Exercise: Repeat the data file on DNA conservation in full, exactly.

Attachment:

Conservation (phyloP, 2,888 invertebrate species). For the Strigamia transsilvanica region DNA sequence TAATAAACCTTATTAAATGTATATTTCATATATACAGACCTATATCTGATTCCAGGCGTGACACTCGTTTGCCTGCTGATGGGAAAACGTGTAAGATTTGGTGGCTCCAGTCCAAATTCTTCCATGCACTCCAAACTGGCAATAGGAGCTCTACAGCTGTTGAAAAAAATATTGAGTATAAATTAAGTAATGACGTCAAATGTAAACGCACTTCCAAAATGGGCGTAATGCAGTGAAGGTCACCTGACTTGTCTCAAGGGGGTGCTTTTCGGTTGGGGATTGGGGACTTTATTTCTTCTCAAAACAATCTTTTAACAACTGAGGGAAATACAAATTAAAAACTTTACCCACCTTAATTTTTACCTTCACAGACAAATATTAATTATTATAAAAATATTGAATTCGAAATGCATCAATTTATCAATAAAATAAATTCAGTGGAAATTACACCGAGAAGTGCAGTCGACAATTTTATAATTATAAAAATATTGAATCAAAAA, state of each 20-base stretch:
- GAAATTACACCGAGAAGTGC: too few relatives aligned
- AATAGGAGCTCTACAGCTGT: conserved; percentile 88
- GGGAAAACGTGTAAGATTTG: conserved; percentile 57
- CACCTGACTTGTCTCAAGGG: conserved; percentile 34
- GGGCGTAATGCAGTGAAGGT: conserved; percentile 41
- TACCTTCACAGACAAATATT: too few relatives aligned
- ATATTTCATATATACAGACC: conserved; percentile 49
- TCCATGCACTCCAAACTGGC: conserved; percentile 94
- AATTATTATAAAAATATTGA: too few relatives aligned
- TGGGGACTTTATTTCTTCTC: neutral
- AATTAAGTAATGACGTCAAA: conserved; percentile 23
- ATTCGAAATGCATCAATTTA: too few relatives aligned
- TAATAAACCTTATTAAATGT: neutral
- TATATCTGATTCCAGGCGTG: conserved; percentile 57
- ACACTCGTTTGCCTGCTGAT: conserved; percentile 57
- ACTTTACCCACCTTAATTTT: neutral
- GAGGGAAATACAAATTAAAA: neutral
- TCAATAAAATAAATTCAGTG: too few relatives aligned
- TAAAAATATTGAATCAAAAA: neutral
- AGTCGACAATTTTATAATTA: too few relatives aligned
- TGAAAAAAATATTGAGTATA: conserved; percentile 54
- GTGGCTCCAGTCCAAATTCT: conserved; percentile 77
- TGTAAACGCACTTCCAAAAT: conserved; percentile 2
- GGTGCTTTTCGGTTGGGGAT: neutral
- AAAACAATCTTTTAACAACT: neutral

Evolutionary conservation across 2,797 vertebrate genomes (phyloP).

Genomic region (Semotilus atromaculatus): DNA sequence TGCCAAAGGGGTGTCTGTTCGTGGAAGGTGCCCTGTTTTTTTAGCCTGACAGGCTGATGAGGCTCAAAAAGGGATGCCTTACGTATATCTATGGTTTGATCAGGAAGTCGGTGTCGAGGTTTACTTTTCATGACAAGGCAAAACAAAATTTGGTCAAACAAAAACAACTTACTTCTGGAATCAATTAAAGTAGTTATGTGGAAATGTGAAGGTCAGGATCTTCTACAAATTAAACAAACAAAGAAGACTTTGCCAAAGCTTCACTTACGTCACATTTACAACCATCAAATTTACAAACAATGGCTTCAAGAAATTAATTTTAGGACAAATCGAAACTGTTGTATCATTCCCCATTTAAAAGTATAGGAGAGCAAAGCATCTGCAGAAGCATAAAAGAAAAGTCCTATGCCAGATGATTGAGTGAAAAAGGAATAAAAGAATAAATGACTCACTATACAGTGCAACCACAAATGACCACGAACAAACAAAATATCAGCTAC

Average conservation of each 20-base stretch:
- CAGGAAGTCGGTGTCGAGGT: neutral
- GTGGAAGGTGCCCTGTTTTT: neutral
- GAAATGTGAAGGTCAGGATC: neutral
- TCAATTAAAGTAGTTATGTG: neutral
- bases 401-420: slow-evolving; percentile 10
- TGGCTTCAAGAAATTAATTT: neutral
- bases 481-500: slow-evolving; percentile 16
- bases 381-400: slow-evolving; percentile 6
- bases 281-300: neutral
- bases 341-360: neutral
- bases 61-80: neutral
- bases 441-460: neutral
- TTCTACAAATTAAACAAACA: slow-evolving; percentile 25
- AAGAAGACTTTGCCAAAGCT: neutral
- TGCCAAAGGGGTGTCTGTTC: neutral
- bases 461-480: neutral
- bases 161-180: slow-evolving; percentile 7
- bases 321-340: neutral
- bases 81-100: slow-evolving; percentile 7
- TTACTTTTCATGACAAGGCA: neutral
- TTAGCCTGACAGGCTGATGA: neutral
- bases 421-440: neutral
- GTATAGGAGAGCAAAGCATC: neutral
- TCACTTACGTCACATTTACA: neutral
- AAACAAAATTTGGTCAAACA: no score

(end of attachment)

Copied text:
Conservation (phyloP, 2,888 invertebrate species). For the Strigamia transsilvanica region DNA sequence TAATAAACCTTATTAAATGTATATTTCATATATACAGACCTATATCTGATTCCAGGCGTGACACTCGTTTGCCTGCTGATGGGAAAACGTGTAAGATTTGGTGGCTCCAGTCCAAATTCTTCCATGCACTCCAAACTGGCAATAGGAGCTCTACAGCTGTTGAAAAAAATATTGAGTATAAATTAAGTAATGACGTCAAATGTAAACGCACTTCCAAAATGGGCGTAATGCAGTGAAGGTCACCTGACTTGTCTCAAGGGGGTGCTTTTCGGTTGGGGATTGGGGACTTTATTTCTTCTCAAAACAATCTTTTAACAACTGAGGGAAATACAAATTAAAAACTTTACCCACCTTAATTTTTACCTTCACAGACAAATATTAATTATTATAAAAATATTGAATTCGAAATGCATCAATTTATCAATAAAATAAATTCAGTGGAAATTACACCGAGAAGTGCAGTCGACAATTTTATAATTATAAAAATATTGAATCAAAAA, state of each 20-base stretch:
- GAAATTACACCGAGAAGTGC: too few relatives aligned
- AATAGGAGCTCTACAGCTGT: conserved; percentile 88
- GGGAAAACGTGTAAGATTTG: conserved; percentile 57
- CACCTGACTTGTCTCAAGGG: conserved; percentile 34
- GGGCGTAATGCAGTGAAGGT: conserved; percentile 41
- TACCTTCACAGACAAATATT: too few relatives aligned
- ATATTTCATATATACAGACC: conserved; percentile 49
- TCCATGCACTCCAAACTGGC: conserved; percentile 94
- AATTATTATAAAAATATTGA: too few relatives aligned
- TGGGGACTTTATTTCTTCTC: neutral
- AATTAAGTAATGACGTCAAA: conserved; percentile 23
- ATTCGAAATGCATCAATTTA: too few relatives aligned
- TAATAAACCTTATTAAATGT: neutral
- TATATCTGATTCCAGGCGTG: conserved; percentile 57
- ACACTCGTTTGCCTGCTGAT: conserved; percentile 57
- ACTTTACCCACCTTAATTTT: neutral
- GAGGGAAATACAAATTAAAA: neutral
- TCAATAAAATAAATTCAGTG: too few relatives aligned
- TAAAAATATTGAATCAAAAA: neutral
- AGTCGACAATTTTATAATTA: too few relatives aligned
- TGAAAAAAATATTGAGTATA: conserved; percentile 54
- GTGGCTCCAGTCCAAATTCT: conserved; percentile 77
- TGTAAACGCACTTCCAAAAT: conserved; percentile 2
- GGTGCTTTTCGGTTGGGGAT: neutral
- AAAACAATCTTTTAACAACT: neutral

Evolutionary conservation across 2,797 vertebrate genomes (phyloP).

Genomic region (Semotilus atromaculatus): DNA sequence TGCCAAAGGGGTGTCTGTTCGTGGAAGGTGCCCTGTTTTTTTAGCCTGACAGGCTGATGAGGCTCAAAAAGGGATGCCTTACGTATATCTATGGTTTGATCAGGAAGTCGGTGTCGAGGTTTACTTTTCATGACAAGGCAAAACAAAATTTGGTCAAACAAAAACAACTTACTTCTGGAATCAATTAAAGTAGTTATGTGGAAATGTGAAGGTCAGGATCTTCTACAAATTAAACAAACAAAGAAGACTTTGCCAAAGCTTCACTTACGTCACATTTACAACCATCAAATTTACAAACAATGGCTTCAAGAAATTAATTTTAGGACAAATCGAAACTGTTGTATCATTCCCCATTTAAAAGTATAGGAGAGCAAAGCATCTGCAGAAGCATAAAAGAAAAGTCCTATGCCAGATGATTGAGTGAAAAAGGAATAAAAGAATAAATGACTCACTATACAGTGCAACCACAAATGACCACGAACAAACAAAATATCAGCTAC

Average conservation of each 20-base stretch:
- CAGGAAGTCGGTGTCGAGGT: neutral
- GTGGAAGGTGCCCTGTTTTT: neutral
- GAAATGTGAAGGTCAGGATC: neutral
- TCAATTAAAGTAGTTATGTG: neutral
- bases 401-420: slow-evolving; percentile 10
- TGGCTTCAAGAAATTAATTT: neutral
- bases 481-500: slow-evolving; percentile 16
- bases 381-400: slow-evolving; percentile 6
- bases 281-300: neutral
- bases 341-360: neutral
- bases 61-80: neutral
- bases 441-460: neutral
- TTCTACAAATTAAACAAACA: slow-evolving; percentile 25
- AAGAAGACTTTGCCAAAGCT: neutral
- TGCCAAAGGGGTGTCTGTTC: neutral
- bases 461-480: neutral
- bases 161-180: slow-evolving; percentile 7
- bases 321-340: neutral
- bases 81-100: slow-evolving; percentile 7
- TTACTTTTCATGACAAGGCA: neutral
- TTAGCCTGACAGGCTGATGA: neutral
- bases 421-440: neutral
- GTATAGGAGAGCAAAGCATC: neutral
- TCACTTACGTCACATTTACA: neutral
- AAACAAAATTTGGTCAAACA: no score